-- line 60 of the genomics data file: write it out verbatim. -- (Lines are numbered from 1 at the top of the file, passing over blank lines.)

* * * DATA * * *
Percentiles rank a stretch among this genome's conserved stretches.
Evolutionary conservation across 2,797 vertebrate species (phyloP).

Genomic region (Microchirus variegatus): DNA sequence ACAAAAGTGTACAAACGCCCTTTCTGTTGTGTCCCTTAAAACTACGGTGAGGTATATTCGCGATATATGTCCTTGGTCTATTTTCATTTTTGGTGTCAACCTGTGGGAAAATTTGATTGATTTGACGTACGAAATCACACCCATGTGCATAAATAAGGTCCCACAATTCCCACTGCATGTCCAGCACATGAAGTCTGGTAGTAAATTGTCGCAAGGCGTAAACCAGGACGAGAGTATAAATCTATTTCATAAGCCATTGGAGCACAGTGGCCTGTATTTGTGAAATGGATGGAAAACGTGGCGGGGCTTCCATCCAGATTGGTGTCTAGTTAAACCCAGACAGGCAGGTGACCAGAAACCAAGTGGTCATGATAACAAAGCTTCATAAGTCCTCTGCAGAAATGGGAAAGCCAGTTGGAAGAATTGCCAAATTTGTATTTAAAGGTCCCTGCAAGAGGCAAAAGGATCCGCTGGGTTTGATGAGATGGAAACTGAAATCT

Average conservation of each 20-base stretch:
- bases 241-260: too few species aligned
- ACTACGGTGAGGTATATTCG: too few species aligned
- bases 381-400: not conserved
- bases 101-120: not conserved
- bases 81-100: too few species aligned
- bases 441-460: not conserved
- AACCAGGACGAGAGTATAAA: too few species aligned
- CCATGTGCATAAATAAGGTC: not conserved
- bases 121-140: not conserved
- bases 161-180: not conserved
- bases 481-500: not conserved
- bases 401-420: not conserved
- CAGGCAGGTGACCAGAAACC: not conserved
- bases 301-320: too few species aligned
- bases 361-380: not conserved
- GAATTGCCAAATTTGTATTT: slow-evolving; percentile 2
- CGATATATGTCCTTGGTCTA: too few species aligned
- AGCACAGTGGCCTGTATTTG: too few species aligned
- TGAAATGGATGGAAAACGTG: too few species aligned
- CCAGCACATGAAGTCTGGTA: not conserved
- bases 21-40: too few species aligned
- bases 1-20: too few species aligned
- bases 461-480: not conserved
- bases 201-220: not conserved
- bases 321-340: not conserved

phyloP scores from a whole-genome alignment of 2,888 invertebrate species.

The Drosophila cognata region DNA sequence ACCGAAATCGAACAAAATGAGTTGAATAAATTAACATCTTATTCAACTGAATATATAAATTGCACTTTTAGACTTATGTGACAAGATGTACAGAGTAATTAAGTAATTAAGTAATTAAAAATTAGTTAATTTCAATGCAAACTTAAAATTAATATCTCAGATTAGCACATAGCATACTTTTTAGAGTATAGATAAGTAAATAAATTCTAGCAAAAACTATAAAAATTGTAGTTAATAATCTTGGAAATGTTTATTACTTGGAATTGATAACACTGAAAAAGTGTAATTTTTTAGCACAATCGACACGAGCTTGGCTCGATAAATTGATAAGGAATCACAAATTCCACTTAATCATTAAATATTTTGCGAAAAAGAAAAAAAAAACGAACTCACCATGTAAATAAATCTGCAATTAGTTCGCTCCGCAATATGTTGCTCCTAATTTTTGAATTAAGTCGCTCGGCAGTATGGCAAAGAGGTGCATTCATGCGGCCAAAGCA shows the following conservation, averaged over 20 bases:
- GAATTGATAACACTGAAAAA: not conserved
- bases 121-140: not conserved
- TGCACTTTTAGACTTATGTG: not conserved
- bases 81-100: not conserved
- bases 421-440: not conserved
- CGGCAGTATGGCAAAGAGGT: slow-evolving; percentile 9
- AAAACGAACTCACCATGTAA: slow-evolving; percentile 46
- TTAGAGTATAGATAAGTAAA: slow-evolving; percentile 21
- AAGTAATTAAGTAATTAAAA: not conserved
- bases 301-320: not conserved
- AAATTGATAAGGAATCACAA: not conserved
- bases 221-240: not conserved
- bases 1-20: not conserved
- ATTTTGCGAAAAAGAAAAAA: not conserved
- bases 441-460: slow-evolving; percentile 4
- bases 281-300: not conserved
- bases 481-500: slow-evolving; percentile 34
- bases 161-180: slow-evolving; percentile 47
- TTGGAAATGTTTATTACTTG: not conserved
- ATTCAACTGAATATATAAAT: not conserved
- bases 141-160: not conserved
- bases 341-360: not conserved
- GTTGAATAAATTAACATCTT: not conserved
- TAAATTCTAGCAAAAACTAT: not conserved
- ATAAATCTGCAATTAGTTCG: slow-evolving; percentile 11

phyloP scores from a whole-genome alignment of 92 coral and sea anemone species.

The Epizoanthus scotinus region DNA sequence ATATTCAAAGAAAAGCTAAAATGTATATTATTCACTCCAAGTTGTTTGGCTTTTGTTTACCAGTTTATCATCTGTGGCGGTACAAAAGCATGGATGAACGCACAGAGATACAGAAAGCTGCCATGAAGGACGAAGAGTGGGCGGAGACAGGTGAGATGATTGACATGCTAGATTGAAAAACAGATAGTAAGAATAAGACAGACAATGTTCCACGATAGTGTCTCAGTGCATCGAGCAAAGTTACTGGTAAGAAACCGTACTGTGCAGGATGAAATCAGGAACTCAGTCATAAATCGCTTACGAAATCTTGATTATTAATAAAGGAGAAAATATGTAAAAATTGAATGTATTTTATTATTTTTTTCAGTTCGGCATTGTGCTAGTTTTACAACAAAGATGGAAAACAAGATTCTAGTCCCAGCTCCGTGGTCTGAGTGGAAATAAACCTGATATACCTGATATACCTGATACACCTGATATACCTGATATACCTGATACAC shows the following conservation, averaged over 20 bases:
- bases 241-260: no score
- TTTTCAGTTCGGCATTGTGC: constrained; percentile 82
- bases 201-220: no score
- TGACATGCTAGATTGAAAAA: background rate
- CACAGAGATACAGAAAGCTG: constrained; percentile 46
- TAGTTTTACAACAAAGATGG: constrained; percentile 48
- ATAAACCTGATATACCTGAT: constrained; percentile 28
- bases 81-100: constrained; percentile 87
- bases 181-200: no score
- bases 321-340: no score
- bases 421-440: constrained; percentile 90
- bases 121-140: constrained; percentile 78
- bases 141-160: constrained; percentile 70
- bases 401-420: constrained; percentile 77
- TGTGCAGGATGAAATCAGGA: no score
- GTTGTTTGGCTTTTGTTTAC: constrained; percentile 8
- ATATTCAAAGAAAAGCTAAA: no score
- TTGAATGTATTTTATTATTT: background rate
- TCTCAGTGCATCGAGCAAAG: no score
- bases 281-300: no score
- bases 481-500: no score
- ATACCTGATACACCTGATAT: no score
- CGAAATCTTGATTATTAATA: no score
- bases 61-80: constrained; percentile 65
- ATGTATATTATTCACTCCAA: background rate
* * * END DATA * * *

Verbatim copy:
- TTTTCAGTTCGGCATTGTGC: constrained; percentile 82